Reaching for the Stars in Colorado's Battle Against Fracking | Food & Water Watch
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August 4th, 2014

Reaching for the Stars in Colorado’s Battle Against Fracking

By Scott Edwards

Scott Edwards, co-director of the Food & Water Justice project

Earlier this month, in a decision that can only further galvanize the push for local control of fracking in Colorado, a state court held that a democratically enacted fracking ban was invalid because it conflicted with the state’s interests in promoting mineral development. The people of the city of Longmont overwhelmingly passed the ban in 2012 after deciding that they did not want to live their lives and raise their children under the ongoing threats to health and the environment posed by this irresponsible method of mineral extraction.  The Longmont ban has helped spur the anti-fracking fight across the country, in no small part because it was achieved in the face of incredible odds: the industry spent nearly half-a-million dollars to defeat the measure and Colorado’s Governor threatened to sue any community that banned fracking.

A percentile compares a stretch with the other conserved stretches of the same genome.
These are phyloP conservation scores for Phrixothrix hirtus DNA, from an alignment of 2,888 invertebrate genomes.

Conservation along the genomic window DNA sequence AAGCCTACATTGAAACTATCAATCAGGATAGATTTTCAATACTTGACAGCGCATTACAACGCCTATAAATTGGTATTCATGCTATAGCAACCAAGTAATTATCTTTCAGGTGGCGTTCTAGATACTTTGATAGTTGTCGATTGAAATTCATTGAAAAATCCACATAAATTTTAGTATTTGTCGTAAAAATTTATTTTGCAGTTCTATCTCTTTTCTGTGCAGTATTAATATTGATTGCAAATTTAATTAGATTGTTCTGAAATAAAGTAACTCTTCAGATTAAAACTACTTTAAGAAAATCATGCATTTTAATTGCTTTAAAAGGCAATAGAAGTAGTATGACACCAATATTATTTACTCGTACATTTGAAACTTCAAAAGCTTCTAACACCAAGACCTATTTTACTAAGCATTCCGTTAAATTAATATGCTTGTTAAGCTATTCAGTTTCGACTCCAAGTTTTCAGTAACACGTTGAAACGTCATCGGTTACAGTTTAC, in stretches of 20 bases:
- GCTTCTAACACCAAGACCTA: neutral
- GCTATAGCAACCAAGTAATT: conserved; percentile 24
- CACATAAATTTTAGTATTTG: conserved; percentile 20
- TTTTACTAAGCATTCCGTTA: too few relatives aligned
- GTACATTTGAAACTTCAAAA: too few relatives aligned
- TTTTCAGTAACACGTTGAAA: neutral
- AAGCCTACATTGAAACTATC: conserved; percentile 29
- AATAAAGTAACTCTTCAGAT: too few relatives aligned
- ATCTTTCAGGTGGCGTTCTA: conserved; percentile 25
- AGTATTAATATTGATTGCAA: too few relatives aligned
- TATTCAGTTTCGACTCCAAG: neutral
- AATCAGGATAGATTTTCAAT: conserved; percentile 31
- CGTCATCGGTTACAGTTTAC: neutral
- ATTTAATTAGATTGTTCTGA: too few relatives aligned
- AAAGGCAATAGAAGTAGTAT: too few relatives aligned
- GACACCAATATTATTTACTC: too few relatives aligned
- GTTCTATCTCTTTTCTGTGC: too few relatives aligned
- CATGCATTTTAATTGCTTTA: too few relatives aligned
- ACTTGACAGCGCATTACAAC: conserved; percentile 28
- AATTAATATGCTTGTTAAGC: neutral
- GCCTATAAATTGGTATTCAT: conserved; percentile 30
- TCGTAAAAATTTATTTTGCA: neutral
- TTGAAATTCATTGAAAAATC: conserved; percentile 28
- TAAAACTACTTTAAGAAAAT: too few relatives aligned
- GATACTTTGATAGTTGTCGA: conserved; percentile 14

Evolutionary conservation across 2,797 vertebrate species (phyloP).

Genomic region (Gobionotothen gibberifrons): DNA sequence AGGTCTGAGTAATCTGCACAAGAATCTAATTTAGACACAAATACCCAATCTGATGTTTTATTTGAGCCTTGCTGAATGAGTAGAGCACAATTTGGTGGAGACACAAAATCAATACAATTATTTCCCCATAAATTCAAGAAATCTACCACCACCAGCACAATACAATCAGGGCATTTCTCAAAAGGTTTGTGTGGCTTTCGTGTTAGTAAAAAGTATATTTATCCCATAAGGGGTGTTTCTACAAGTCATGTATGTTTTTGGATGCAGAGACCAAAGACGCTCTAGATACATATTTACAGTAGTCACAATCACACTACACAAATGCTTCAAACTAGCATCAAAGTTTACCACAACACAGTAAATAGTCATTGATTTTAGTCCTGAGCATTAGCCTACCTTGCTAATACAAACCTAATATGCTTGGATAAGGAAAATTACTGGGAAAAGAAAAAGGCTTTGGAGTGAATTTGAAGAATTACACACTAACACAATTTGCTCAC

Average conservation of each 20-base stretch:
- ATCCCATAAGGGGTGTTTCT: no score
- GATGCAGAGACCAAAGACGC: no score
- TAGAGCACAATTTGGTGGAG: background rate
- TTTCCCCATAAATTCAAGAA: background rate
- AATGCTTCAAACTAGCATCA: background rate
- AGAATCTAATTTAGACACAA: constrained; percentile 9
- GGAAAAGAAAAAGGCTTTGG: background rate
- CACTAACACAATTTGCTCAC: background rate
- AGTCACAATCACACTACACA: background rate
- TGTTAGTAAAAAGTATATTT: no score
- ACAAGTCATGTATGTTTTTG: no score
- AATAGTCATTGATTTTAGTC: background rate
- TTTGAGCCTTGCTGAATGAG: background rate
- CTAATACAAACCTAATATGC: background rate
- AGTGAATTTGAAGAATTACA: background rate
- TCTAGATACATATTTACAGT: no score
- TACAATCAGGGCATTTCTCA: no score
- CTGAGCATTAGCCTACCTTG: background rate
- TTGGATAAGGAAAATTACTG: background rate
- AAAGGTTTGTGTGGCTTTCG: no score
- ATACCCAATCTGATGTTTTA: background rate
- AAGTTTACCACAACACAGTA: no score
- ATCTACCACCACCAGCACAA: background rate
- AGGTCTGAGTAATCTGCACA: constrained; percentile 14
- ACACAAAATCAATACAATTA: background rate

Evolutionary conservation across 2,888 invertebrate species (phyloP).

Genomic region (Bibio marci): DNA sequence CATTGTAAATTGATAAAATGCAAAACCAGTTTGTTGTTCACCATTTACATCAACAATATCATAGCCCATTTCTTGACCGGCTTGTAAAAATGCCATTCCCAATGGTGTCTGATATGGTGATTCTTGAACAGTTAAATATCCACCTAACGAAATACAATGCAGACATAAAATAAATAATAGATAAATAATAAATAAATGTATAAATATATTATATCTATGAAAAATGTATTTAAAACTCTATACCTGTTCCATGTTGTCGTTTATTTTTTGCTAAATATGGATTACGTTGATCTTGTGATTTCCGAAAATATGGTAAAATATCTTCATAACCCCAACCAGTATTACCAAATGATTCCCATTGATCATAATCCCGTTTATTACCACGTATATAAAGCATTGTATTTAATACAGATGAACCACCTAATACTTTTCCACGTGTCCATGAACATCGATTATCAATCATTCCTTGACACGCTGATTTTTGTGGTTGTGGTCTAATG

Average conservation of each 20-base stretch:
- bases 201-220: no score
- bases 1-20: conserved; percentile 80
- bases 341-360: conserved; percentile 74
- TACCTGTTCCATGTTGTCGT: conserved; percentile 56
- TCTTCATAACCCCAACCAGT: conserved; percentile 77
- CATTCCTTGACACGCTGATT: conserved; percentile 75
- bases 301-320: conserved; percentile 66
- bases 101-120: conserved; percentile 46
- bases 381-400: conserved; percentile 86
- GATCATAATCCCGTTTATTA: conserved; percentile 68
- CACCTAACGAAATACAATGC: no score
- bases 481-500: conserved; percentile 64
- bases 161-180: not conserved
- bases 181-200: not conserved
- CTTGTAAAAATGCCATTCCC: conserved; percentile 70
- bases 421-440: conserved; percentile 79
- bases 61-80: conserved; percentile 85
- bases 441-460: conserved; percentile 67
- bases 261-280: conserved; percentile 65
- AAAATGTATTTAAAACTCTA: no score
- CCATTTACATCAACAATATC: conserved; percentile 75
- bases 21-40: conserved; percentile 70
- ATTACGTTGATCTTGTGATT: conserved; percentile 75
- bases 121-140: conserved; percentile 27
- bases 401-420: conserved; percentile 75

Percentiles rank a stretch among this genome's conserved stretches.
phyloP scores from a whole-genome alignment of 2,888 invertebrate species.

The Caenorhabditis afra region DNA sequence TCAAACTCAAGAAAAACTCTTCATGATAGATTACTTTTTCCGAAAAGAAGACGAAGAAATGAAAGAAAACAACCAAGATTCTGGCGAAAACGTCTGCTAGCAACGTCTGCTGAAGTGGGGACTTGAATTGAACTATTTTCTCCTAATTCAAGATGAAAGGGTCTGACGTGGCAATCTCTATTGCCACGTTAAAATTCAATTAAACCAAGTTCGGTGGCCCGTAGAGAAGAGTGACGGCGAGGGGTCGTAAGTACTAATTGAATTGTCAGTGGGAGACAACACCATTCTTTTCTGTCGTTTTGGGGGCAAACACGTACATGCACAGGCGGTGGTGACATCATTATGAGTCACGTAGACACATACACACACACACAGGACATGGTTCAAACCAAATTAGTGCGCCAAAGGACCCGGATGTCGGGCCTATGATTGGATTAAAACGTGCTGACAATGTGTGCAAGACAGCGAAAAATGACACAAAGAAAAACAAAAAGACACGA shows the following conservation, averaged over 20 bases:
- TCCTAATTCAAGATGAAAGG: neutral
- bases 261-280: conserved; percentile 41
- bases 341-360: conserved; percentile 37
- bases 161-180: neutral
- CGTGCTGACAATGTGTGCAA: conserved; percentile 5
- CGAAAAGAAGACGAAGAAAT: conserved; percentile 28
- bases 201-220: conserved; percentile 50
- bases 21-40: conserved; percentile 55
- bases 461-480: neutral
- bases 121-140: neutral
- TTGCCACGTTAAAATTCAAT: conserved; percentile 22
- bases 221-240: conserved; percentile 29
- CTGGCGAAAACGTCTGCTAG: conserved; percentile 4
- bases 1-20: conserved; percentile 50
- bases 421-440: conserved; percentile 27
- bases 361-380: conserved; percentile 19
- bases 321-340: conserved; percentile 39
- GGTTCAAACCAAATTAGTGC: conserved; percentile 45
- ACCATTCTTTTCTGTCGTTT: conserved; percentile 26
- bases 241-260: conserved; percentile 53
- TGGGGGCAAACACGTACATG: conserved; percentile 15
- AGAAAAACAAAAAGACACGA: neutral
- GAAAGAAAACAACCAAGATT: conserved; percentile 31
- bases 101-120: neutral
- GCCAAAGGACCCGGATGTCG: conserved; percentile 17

Despite these intimidation tactics, Longmont’s citizens voted for the ban knowing full well the uphill battle they faced in Colorado’s courts.  Unlike New York, a state where no fracking currently exists and where courts recently upheld the long-established rights of local communities to enact local land use controls on industrial activities like fracking, the Colorado legislature and courts have spent the last several decades actively handing the state over to the oil and gas industry with little regard for the rights of citizens and the health and safety of local communities. Even Colorado’s current Democratic governor, John Hickenlooper, is an ex-employee of the oil and gas industry who likes to boast that he drank fracking fluid. Coloradans are living with a fracking fiasco that hopefully New York never sees.